What Is Notification.Name and How to Use It

Swift underwent drastic changes with the release of version 3 of the language. As you probably know, those changes weren't limited to the language and the standard library. Apple made many, many changes to the Foundation framework, for example.

Notification center was one of the APIs that received a facelift. The result is an API that's succinct and more intuitive. Despite these changes, there seems to be quite a bit of confusion surrounding notification names. Let me show you what the problem is and how to solve it.

What Is Notification.Name

To register a class instance as an observer for a notification, you invoke addObserver(_:selector:name:object:), a method of the NotificationCenter class. Notice that you no longer need to use the NS prefix. Many types of the Foundation framework have dropped the NS prefix.

import UIKit

class ViewController: UIViewController {

    // MARK: - Properties

    @IBOutlet var textField: UITextField!

    // MARK: - View Life Cycle

    override func viewDidLoad() {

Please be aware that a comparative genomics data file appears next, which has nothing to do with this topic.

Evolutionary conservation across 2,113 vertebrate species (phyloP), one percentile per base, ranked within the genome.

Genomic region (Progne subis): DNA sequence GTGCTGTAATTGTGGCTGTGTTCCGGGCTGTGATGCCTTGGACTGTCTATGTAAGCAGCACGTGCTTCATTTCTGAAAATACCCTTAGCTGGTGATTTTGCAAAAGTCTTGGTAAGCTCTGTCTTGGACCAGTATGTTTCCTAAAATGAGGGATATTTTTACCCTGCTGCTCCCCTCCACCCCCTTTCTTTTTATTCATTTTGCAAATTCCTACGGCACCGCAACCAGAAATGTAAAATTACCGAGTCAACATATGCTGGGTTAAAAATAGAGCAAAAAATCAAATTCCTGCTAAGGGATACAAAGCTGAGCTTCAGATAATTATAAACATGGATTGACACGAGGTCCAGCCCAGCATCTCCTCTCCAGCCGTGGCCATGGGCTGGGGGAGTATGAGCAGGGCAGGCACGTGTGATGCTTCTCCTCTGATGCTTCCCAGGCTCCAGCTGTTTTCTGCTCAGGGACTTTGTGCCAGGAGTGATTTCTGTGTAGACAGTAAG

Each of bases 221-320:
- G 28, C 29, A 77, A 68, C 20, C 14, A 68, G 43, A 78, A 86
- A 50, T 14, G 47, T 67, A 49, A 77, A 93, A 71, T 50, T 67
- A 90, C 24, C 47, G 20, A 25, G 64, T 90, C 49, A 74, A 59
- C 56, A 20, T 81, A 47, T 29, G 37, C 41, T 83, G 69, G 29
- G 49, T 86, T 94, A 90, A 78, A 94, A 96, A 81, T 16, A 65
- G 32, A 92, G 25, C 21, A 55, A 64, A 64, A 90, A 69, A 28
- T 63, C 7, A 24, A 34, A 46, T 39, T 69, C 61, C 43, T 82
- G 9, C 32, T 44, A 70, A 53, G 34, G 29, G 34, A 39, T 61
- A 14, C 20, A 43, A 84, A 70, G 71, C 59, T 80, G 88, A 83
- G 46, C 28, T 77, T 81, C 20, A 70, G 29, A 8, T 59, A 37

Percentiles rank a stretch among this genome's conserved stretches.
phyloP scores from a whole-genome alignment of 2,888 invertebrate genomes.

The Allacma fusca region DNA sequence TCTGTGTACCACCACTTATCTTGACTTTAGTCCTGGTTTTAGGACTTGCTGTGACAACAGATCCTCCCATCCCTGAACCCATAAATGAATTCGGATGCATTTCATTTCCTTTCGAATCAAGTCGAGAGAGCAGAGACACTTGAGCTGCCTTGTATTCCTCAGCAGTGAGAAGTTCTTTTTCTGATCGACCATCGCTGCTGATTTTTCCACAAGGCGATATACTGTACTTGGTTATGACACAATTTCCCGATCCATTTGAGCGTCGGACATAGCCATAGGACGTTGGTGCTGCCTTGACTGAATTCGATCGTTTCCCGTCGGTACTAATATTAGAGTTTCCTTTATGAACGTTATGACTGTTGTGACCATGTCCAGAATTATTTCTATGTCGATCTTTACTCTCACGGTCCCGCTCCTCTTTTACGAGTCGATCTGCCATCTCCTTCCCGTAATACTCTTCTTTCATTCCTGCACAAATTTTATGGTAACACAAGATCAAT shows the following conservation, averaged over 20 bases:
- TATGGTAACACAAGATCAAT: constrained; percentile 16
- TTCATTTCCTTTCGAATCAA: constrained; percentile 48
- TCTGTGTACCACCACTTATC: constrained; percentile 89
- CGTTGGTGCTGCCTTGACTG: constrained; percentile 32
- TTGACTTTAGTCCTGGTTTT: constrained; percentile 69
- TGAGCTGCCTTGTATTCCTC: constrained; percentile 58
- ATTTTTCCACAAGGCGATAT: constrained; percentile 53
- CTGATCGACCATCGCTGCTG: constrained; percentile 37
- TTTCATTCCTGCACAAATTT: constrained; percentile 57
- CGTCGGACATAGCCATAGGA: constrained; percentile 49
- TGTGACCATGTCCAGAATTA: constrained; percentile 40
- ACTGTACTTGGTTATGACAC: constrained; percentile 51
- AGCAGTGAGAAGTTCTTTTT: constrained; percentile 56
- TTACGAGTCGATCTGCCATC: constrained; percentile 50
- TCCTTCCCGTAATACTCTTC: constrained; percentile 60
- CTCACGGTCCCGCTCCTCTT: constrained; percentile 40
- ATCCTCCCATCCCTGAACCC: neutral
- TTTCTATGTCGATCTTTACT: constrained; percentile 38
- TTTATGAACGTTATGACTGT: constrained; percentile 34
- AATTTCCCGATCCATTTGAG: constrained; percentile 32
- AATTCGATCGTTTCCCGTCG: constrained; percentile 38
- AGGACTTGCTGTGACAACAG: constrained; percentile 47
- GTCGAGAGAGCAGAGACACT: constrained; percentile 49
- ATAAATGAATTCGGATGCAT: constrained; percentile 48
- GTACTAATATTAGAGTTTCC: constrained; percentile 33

super.viewDidLoad()

        // Add Observer
        NotificationCenter.default.addObserver(self, selector: #selector(textDidChange(_:)), name: Notification.Name.UITextFieldTextDidChange, object: textField)
    }

    // MARK: - Notification Handling

    @objc private func textDidChange(_ notification: Notification) {

    }

}

The third parameter of the addObserver(_:selector:name:object:) method is what interests us most. The name parameter is of type Notification.Name. What is that about? Because the compiler knows what type to expect, we can omit Notification.Name.

override func viewDidLoad() {
    super.viewDidLoad()

    // Add Observer
    NotificationCenter.default.addObserver(self, selector: #selector(textDidChange(_:)), name: .UITextFieldTextDidChange, object: textField)
}